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# FizzBuzz

, 31 Oct 2012 CPOL
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FizzBuzz is variously a drinking game, a math game, a way of learning numbers in a foreign language and more importantly (for this blog) a programming kata.

FizzBuzz is variously a drinking game, a math game, a way of learning numbers in a foreign language and more importantly (for this blog) a programming kata. The principle of FizzBuzz is a counting and substitution game you count to a limit and replace some numbers with words. In the classic example you replace any number which is divisible by 3 with Fizz and any number divisible by 5 with Buzz, and any number which is divisible by both with FizzBuzz.

So a classic game to 20 looks like this:

```1
2
Fizz
4
Buzz
Fizz
7
8
Fizz
Buzz
11
Fizz
13
14
FizzBuzz
16
17
Fizz
19
Buzz
```

It is fairly trivial to make a program to print lists like this out and can be done with some basic programming skill. This is a Python function which, given a limit, will print numbers under the limit with the required replacements.

```#==============================================================================
def fizz_buzz(limit):
"""
For the each number in 1 - limit inclusivly, this function prints either;
the number, Fizz if it is divisible by 3, Buzz if it is divisible by 5 and
FizzBuzz if it's divisible by both.
"""
for i in range(1, limit + 1):
if (i % 15 == 0):
print("FizzBuzz")
elif (i % 5 == 0):
print("Buzz")
elif (i % 3 == 0):
print("Fizz")
else:
print(i)
```

This is a nice and simple function that can be followed fairly easily. It loops over the values 1 – limit inclusively, if the number is divisible by 3 and 5 it prints FizzBuzz, if the number is divisible by 5 it prints Buzz, if it is divisible by 3 it prints Fizz, and if none of the above it prints the number.

This is all well and good, but it’s when you are asked to expand the rules that this approach falls down. For instance this only has one special case but if you want to say Pop rather than a multiple of 7 then the function becomes this.

```#==============================================================================
def fizz_buzz_pop(limit):
"""
For the each number in 1 - limit inclusivly, this function prints either;
the number, Fizz if it is divisible by 3, Buzz if it is divisible by 5, Pop
if it's divisible by 7, FizzBuzz if it's divisible by both 3 and 5, FizzPop
if it's divisible by both 3 and 7, BuzzPop if it's divisible by 5 and 7 and
FizzBuzzPop if it's divisible by 3, 5 and 7.
"""
for i in range(1, limit + 1):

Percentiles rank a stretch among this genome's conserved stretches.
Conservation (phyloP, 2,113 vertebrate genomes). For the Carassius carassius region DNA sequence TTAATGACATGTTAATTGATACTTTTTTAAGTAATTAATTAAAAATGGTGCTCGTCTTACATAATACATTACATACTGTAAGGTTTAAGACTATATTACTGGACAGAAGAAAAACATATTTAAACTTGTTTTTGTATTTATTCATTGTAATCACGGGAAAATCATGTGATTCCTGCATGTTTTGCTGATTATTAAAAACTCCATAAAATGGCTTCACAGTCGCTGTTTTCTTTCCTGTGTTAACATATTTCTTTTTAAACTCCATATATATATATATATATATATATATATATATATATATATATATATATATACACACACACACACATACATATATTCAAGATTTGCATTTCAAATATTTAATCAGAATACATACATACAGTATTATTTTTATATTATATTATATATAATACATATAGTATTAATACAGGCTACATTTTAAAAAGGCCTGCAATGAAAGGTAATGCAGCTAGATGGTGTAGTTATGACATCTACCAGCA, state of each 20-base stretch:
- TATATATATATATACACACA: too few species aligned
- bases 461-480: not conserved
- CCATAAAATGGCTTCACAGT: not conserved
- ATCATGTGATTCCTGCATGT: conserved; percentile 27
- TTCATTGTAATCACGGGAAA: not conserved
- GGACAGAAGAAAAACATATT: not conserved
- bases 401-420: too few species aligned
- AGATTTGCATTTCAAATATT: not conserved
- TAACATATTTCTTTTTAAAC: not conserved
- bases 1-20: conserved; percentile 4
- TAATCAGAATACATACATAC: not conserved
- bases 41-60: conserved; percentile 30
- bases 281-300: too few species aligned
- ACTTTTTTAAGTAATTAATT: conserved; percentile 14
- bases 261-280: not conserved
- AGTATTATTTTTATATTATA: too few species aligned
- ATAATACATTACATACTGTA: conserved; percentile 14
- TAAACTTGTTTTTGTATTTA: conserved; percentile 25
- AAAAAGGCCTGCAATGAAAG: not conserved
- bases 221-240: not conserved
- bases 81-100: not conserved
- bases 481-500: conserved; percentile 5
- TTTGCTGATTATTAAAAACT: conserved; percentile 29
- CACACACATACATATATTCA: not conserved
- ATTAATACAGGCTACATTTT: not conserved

if (i % 105 == 0):
print("FizzBuzzPop")
elif (i % 35 == 0):
print("BuzzPop")
elif (i % 21 == 0):
print("FizzPop")
elif (i % 15 == 0):
print("FizzBuzz")
elif (i % 7 == 0):
print("Pop")
elif (i % 5 == 0):
print("Buzz")
elif (i % 3 == 0):
print("Fizz")
else:
print(i)```

And of course if you say that multiples of 11 become Bizz you get into real trouble.

I feel a more generic approach is needed here. Here is a fairly simple class called `AdvancedFizzBuzz` which will give us a fully extensible FizzBuzz machine.

```#==============================================================================

def __init__(self, mapping):
"""
mapping should be a dictionary with numbers as keys and what to print
as what it is mapped to.

e.g FizzBuzz is using a dictionary with:
mapping[3] = Fizz
mapping[5] = Buzz
"""
self.map = mapping

def __getitem__(self, index):
ret_val = ""
modified = False
for key in self.map:
if (index % key == 0):
modified = True
ret_val += self.map[key]
if (not modified):
ret_val = index
return ret_val

def run(self, limit):
for i in range(1, limit + 1):
print(self[i])```

The constructor takes a dictionary which maps numbers to what to print instead of their multiples. This is fairly straight forward and as it says in the doc string if you give it a dictionary with mapping[3] = Fizz, mapping[5] = Buzz it will be FizzBuzz.

The function `__getitem__()` is more mysterious if you are not familiar with pythons magic methods. If you aren’t then I hugely recommend this guide, it has helped me enormously. What this function does is make your class indexable, just like a list or dictionary.

What the function actually does is the work of this class. It looks through all it’s rules (they keys in it’s map) and finds if the number it has been given is divisible by them. If it is divisible then it will append it’s key word onto the string to be returned and also mark the the value as modified. If the value has been modified it returns the string otherwise it returns the number itself.

The run() function is self-explanatory it goes through 1 – limit inclusively and prints the return value from the previous function.

This means that this class does not need editing to extend it’s functionality. I simply provide a different dictionary of rules. The results of running the function fizz_buzz_pop(110) and using the class with the dictionary {3: ‘Fizz’, 5: ‘Buzz’, 7: ‘Pop’} are given as text files in this repository. I used 110 so that it got to at least the first FizzBuzzPop which is at 105.

And of course this means that rather than writing a new function for multiples of 11 being Bizz you use the dictionary {3: ‘Fizz’, 5: ‘Buzz’, 7: ‘Pop’, 11: ‘Bizz’}.

The source code used in this article can be found in this repository.

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I am a C++ developer with a strong interest in Python, C#, and Qt. I work on a native C++ application which uses COM to call C# in order to use a WPF GUI.

While I develop an application using WPF exclusivly for windows, I am a big linux user. My favourite distro at the moment is Linux Mint, and I love the delights of the command line,.

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